Hence all Welsh attempts to speak English were surrounded by mockery and caricature. As quoted by Pittock (1999, p. 30), “if an English dramatist wanted to raise a good-humoured laugh, he had only to conjure up a Welsh shentleman”. Additionally, the Irish Celt was often referred to as a “dangerous and unfamiliar other” (Pittock, 1999, p. 45). By contrast, the situation in Scotland proved to be very different. According to Pittock (1999, p. 56), “Celtic Scotland was ethicized to the margin, and presented as occupying only that space in which the retreating Gaelic tongue was spoken: hence Scottish writers denied Scottish national territorialism by relegating the ‘Celt’ to an ethno-cultural edge and making of themselves Germanic Englishmen.”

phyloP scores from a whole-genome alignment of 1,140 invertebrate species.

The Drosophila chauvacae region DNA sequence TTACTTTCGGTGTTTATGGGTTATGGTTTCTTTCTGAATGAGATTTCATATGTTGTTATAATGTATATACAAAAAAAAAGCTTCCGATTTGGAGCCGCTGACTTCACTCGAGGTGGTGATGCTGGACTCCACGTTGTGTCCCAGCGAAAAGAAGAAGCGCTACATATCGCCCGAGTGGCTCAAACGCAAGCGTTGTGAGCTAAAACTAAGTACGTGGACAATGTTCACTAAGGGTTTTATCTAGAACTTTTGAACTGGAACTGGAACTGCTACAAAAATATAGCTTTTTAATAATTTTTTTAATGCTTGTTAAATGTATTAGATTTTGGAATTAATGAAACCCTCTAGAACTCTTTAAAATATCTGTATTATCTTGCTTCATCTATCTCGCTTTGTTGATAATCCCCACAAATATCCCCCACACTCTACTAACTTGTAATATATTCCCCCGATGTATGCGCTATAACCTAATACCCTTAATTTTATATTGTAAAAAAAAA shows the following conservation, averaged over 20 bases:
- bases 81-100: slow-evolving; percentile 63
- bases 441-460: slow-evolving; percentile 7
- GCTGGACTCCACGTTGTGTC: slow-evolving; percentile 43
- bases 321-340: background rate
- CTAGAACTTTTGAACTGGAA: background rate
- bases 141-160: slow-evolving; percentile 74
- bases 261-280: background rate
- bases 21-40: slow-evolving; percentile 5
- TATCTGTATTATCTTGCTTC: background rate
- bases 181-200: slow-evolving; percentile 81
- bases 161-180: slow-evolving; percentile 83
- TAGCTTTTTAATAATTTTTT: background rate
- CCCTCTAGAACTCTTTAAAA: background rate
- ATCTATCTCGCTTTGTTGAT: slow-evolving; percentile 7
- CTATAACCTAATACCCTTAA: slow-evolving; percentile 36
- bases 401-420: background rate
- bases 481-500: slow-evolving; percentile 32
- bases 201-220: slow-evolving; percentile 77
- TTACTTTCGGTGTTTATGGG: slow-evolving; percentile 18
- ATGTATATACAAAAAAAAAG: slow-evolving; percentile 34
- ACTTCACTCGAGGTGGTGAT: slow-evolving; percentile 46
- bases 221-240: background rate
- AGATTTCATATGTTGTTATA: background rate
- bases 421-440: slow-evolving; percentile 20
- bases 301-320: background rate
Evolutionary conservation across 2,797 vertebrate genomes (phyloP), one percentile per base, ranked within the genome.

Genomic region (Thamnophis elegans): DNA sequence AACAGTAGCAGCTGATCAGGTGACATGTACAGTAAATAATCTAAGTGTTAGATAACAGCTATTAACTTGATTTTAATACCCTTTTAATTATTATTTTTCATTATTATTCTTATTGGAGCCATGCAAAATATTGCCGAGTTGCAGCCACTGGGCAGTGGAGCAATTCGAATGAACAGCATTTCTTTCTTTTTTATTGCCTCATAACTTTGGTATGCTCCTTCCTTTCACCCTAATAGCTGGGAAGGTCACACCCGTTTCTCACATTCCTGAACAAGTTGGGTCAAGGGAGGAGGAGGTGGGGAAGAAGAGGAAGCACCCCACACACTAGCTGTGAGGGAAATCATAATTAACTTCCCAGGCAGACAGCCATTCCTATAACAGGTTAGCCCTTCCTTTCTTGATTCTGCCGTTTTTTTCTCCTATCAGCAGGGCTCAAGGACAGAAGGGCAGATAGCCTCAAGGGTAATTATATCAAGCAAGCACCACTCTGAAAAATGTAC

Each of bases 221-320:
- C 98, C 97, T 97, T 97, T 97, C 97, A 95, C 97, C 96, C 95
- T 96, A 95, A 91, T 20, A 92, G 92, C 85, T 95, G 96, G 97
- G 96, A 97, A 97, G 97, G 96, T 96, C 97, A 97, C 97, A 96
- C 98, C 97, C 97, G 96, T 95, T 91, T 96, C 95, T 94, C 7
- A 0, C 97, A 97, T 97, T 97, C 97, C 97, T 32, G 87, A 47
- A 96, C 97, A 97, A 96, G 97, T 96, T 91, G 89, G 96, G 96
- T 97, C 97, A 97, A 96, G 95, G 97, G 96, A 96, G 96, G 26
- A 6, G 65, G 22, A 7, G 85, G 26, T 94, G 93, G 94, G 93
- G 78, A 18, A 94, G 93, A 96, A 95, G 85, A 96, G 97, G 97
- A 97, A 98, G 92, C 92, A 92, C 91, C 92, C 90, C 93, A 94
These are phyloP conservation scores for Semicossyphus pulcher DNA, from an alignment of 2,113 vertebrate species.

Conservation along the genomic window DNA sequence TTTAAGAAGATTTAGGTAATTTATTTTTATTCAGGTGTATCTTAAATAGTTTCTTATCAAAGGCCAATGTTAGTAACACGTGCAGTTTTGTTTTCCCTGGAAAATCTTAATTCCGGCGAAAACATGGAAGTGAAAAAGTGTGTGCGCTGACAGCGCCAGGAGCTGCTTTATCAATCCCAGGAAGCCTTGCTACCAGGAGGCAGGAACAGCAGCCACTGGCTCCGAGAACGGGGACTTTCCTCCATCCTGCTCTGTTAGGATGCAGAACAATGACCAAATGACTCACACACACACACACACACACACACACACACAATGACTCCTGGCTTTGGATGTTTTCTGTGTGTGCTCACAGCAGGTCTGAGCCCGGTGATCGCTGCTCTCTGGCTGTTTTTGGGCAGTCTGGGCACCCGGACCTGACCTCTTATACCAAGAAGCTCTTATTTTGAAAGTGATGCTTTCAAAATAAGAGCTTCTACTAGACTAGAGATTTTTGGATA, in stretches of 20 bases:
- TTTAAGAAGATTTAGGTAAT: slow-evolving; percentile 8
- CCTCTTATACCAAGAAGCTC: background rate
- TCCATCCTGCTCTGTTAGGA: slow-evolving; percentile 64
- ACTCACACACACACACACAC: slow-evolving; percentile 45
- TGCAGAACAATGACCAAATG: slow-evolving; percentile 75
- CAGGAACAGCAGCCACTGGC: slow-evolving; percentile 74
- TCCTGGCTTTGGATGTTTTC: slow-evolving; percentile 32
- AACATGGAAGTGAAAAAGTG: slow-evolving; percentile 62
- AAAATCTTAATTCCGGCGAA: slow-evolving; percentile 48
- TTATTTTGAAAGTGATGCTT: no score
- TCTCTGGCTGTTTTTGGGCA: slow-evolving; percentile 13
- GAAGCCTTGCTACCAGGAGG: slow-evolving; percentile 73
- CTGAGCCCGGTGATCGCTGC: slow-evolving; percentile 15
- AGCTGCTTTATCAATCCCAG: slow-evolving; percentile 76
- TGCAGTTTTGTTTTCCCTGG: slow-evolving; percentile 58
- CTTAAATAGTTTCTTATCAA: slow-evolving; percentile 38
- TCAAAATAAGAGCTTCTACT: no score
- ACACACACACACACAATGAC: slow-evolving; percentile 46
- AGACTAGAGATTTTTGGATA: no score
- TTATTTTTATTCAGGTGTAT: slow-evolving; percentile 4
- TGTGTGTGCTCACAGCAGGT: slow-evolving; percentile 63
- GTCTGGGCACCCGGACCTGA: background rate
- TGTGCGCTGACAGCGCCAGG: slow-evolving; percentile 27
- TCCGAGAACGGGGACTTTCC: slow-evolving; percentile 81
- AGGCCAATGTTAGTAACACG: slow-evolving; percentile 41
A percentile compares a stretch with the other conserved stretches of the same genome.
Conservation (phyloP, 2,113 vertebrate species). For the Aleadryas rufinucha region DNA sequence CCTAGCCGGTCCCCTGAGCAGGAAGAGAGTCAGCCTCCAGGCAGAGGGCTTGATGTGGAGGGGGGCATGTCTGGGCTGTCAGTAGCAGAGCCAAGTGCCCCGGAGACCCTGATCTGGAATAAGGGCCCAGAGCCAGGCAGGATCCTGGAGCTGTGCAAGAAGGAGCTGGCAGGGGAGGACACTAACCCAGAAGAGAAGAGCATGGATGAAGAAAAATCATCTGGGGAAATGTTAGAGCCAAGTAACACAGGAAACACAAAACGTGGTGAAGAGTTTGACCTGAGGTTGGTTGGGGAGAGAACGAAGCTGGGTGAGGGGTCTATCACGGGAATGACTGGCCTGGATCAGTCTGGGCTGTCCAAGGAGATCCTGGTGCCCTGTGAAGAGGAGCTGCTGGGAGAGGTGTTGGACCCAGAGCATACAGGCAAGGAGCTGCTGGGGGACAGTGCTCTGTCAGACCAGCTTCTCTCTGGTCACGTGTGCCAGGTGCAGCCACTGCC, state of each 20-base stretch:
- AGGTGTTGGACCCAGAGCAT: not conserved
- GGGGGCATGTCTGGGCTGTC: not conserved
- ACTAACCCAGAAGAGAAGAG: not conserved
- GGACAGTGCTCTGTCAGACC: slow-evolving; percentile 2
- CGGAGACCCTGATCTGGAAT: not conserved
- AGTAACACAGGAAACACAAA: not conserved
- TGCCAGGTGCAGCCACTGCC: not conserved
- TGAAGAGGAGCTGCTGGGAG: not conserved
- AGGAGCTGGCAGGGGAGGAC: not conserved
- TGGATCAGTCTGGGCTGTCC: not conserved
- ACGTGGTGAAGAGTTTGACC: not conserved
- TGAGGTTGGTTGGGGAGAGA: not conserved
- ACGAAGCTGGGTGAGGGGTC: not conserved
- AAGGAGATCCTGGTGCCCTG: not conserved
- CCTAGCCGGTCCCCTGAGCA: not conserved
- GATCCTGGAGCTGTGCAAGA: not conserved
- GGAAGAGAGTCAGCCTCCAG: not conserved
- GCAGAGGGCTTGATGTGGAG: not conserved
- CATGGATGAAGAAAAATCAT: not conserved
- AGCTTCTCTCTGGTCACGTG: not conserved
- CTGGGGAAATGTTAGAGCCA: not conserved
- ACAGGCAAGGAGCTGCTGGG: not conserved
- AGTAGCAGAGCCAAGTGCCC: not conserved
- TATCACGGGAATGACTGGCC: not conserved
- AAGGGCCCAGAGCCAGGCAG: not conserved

A very good example of this unitary British identity is given by Pittock (1999, p. 104), when he mentions the case of an advertisement seen in 1914 in The Times, which “asked ‘Englishmen!’ to ‘please use “Britain”, “British” and “Briton” when the United Kingdom of the Empire is in question”. Besides, this Britishness is also reflected in Gwyn A. Williams’s 1979 BBC lecture, When Was Wales? (cited in Pittock, 1999, p. 105), in which Williams stated that “nationalists in Scotland and Wales were opposing the reality of Britain”. In summary, this tendency in the British Isles shows how often powerful and established states see ethno-cultural diversity as a presumption of inferiority, therefore showing themselves as ‘inclusive’ instead of ‘exclusive’ and ethno-tribal (Pittock, 1999, p.7).